School district hosting community meetings about possible projects
By Jeff Harrison
Mid-Del Schools is planning a bond election for early next year. And district leaders want to know what the public would like included in the proposal.
The district will host three community meetings to gather input from district patrons about the bond proposal. The meetings will take place Tuesday, Nov. 12 at the Del City High School Library, Nov. 14 at the Midwest City High School Forum and Nov. 18 at the Carl Albert High School Library. All meetings begin at 6 p.m.
Superintendent Rick Cobb said he anticipates about a $10 million bond election that would be used to improve district facilities and supplement current projects in the 2017 bond issue. Any potential bond issue would likely be paid off within 6 years, similar to the most recent bond issue.
The $130 million bond included several large construction projects such as middle school and elementary classroom additions and renovations of high school auditoriums and football stadiums.
“While we’re making all of these improvements, we’ve seen more things that we want to improve,” Cobb said. “A $10 million bond issue doesn’t give us the same reach that $130 million does, but it would be a shame to not take the opportunity to improve the buildings and improve student life.”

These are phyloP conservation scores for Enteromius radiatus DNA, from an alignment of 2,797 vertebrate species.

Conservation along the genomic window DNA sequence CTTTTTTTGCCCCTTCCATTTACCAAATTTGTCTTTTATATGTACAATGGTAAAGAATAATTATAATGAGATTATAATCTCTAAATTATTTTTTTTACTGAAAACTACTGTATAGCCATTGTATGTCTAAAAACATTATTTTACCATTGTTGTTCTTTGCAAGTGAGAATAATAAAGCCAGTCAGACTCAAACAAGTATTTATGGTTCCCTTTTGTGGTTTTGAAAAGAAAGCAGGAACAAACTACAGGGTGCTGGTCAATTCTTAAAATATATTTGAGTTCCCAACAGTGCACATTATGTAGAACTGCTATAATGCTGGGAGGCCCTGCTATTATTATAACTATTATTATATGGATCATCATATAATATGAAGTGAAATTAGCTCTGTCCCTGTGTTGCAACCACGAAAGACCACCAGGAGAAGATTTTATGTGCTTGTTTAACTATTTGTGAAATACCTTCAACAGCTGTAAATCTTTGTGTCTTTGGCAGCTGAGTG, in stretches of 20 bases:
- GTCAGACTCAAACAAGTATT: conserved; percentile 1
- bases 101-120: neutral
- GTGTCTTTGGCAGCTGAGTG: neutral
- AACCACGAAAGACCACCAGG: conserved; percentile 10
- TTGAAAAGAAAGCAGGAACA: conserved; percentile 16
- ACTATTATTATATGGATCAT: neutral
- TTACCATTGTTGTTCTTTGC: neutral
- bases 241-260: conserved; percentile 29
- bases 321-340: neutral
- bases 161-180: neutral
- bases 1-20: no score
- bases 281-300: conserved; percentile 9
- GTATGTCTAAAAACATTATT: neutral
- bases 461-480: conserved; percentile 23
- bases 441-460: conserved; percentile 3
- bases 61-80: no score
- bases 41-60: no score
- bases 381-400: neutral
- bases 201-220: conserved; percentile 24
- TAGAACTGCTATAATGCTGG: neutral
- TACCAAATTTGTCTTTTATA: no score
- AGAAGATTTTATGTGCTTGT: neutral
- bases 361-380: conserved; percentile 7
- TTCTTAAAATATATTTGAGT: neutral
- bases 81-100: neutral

Cobb said an example of those needs are at Monroney and Kerr middle schools, which will have a mix of new and existing buildings for next school year.
“We’re adding on to three middle schools, but some of the classrooms there still look like they did 40 or 50 years ago,” Cobb said.
Cobb said a bond proposal would not raise taxes. The district has additional bonding capacity due to economic development and increased valuations, Cobb said. School districts in the state are limited on how much money they can borrow based on property values within their geographic boundaries.
Mid-Del Schools is seeking feedback from employees for the bond election. District employees received an online survey on Sunday.
“So far, we’ve had more than 200 responses to the survey,” Cobb said. “I expect that we won’t be able to afford a lot of the things suggested, but we need to get it together and prioritize what is most important.”
Cobb hopes to present a bond proposal to the school board in December and put it on the ballot in February or March 2020.